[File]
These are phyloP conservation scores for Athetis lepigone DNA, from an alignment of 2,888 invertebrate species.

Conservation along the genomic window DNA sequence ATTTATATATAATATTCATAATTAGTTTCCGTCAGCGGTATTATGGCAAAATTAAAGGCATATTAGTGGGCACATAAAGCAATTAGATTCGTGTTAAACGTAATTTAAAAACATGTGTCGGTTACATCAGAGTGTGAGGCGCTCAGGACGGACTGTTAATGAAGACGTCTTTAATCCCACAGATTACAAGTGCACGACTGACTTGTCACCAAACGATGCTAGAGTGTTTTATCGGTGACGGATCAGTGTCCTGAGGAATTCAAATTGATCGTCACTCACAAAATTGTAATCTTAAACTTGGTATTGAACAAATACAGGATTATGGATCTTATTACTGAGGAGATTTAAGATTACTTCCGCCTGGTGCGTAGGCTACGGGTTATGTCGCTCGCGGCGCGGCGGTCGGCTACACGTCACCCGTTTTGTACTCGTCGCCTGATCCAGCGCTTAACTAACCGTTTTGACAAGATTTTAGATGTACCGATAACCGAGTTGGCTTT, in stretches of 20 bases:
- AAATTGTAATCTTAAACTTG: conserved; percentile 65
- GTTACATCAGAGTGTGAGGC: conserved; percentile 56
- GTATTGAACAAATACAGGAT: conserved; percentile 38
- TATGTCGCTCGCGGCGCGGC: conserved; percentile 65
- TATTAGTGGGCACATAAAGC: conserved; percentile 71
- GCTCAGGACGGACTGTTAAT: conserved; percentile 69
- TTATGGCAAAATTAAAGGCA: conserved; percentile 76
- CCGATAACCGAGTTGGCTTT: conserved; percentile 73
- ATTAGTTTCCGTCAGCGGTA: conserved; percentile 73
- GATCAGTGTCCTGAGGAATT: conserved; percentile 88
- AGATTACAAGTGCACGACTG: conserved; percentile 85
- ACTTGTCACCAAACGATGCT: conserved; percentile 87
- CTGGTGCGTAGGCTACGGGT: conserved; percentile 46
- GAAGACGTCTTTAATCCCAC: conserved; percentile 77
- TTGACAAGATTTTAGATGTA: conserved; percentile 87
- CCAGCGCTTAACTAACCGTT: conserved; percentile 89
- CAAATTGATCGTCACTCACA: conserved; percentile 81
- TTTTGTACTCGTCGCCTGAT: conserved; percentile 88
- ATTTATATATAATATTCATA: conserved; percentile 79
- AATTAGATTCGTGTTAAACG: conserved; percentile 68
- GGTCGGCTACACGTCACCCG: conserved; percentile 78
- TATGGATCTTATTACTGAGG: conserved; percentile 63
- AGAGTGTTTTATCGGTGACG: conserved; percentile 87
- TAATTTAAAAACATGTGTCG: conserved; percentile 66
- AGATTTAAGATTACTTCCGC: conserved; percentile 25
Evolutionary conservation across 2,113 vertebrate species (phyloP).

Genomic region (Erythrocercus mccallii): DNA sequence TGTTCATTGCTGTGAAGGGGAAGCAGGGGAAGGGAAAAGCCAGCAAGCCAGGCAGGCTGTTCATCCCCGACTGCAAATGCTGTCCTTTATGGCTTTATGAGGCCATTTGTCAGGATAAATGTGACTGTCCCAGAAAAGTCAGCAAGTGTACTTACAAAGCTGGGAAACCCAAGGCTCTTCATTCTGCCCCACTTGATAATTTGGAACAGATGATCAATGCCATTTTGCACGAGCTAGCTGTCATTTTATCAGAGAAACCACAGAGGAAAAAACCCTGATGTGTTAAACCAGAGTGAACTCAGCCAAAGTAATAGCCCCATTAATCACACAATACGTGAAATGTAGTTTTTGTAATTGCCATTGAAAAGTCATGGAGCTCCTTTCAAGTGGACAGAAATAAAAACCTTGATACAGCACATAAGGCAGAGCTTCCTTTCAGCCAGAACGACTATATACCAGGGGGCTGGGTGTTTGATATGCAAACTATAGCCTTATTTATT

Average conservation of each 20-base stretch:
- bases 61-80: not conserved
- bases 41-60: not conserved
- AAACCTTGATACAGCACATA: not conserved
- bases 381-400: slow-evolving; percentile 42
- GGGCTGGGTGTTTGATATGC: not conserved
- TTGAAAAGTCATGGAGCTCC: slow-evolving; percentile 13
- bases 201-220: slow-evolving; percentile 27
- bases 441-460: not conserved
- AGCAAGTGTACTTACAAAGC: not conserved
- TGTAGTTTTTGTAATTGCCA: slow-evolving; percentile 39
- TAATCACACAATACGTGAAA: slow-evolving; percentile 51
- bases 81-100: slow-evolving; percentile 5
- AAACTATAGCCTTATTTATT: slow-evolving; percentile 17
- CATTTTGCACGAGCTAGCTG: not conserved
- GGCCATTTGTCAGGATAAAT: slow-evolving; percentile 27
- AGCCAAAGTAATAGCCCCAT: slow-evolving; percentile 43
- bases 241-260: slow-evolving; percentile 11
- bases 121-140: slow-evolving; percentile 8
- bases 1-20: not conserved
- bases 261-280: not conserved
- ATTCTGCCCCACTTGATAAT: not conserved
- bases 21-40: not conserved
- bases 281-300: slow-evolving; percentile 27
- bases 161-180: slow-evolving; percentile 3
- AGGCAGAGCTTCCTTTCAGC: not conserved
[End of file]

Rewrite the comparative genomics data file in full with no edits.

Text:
These are phyloP conservation scores for Athetis lepigone DNA, from an alignment of 2,888 invertebrate species.

Conservation along the genomic window DNA sequence ATTTATATATAATATTCATAATTAGTTTCCGTCAGCGGTATTATGGCAAAATTAAAGGCATATTAGTGGGCACATAAAGCAATTAGATTCGTGTTAAACGTAATTTAAAAACATGTGTCGGTTACATCAGAGTGTGAGGCGCTCAGGACGGACTGTTAATGAAGACGTCTTTAATCCCACAGATTACAAGTGCACGACTGACTTGTCACCAAACGATGCTAGAGTGTTTTATCGGTGACGGATCAGTGTCCTGAGGAATTCAAATTGATCGTCACTCACAAAATTGTAATCTTAAACTTGGTATTGAACAAATACAGGATTATGGATCTTATTACTGAGGAGATTTAAGATTACTTCCGCCTGGTGCGTAGGCTACGGGTTATGTCGCTCGCGGCGCGGCGGTCGGCTACACGTCACCCGTTTTGTACTCGTCGCCTGATCCAGCGCTTAACTAACCGTTTTGACAAGATTTTAGATGTACCGATAACCGAGTTGGCTTT, in stretches of 20 bases:
- AAATTGTAATCTTAAACTTG: conserved; percentile 65
- GTTACATCAGAGTGTGAGGC: conserved; percentile 56
- GTATTGAACAAATACAGGAT: conserved; percentile 38
- TATGTCGCTCGCGGCGCGGC: conserved; percentile 65
- TATTAGTGGGCACATAAAGC: conserved; percentile 71
- GCTCAGGACGGACTGTTAAT: conserved; percentile 69
- TTATGGCAAAATTAAAGGCA: conserved; percentile 76
- CCGATAACCGAGTTGGCTTT: conserved; percentile 73
- ATTAGTTTCCGTCAGCGGTA: conserved; percentile 73
- GATCAGTGTCCTGAGGAATT: conserved; percentile 88
- AGATTACAAGTGCACGACTG: conserved; percentile 85
- ACTTGTCACCAAACGATGCT: conserved; percentile 87
- CTGGTGCGTAGGCTACGGGT: conserved; percentile 46
- GAAGACGTCTTTAATCCCAC: conserved; percentile 77
- TTGACAAGATTTTAGATGTA: conserved; percentile 87
- CCAGCGCTTAACTAACCGTT: conserved; percentile 89
- CAAATTGATCGTCACTCACA: conserved; percentile 81
- TTTTGTACTCGTCGCCTGAT: conserved; percentile 88
- ATTTATATATAATATTCATA: conserved; percentile 79
- AATTAGATTCGTGTTAAACG: conserved; percentile 68
- GGTCGGCTACACGTCACCCG: conserved; percentile 78
- TATGGATCTTATTACTGAGG: conserved; percentile 63
- AGAGTGTTTTATCGGTGACG: conserved; percentile 87
- TAATTTAAAAACATGTGTCG: conserved; percentile 66
- AGATTTAAGATTACTTCCGC: conserved; percentile 25
Evolutionary conservation across 2,113 vertebrate species (phyloP).

Genomic region (Erythrocercus mccallii): DNA sequence TGTTCATTGCTGTGAAGGGGAAGCAGGGGAAGGGAAAAGCCAGCAAGCCAGGCAGGCTGTTCATCCCCGACTGCAAATGCTGTCCTTTATGGCTTTATGAGGCCATTTGTCAGGATAAATGTGACTGTCCCAGAAAAGTCAGCAAGTGTACTTACAAAGCTGGGAAACCCAAGGCTCTTCATTCTGCCCCACTTGATAATTTGGAACAGATGATCAATGCCATTTTGCACGAGCTAGCTGTCATTTTATCAGAGAAACCACAGAGGAAAAAACCCTGATGTGTTAAACCAGAGTGAACTCAGCCAAAGTAATAGCCCCATTAATCACACAATACGTGAAATGTAGTTTTTGTAATTGCCATTGAAAAGTCATGGAGCTCCTTTCAAGTGGACAGAAATAAAAACCTTGATACAGCACATAAGGCAGAGCTTCCTTTCAGCCAGAACGACTATATACCAGGGGGCTGGGTGTTTGATATGCAAACTATAGCCTTATTTATT

Average conservation of each 20-base stretch:
- bases 61-80: not conserved
- bases 41-60: not conserved
- AAACCTTGATACAGCACATA: not conserved
- bases 381-400: slow-evolving; percentile 42
- GGGCTGGGTGTTTGATATGC: not conserved
- TTGAAAAGTCATGGAGCTCC: slow-evolving; percentile 13
- bases 201-220: slow-evolving; percentile 27
- bases 441-460: not conserved
- AGCAAGTGTACTTACAAAGC: not conserved
- TGTAGTTTTTGTAATTGCCA: slow-evolving; percentile 39
- TAATCACACAATACGTGAAA: slow-evolving; percentile 51
- bases 81-100: slow-evolving; percentile 5
- AAACTATAGCCTTATTTATT: slow-evolving; percentile 17
- CATTTTGCACGAGCTAGCTG: not conserved
- GGCCATTTGTCAGGATAAAT: slow-evolving; percentile 27
- AGCCAAAGTAATAGCCCCAT: slow-evolving; percentile 43
- bases 241-260: slow-evolving; percentile 11
- bases 121-140: slow-evolving; percentile 8
- bases 1-20: not conserved
- bases 261-280: not conserved
- ATTCTGCCCCACTTGATAAT: not conserved
- bases 21-40: not conserved
- bases 281-300: slow-evolving; percentile 27
- bases 161-180: slow-evolving; percentile 3
- AGGCAGAGCTTCCTTTCAGC: not conserved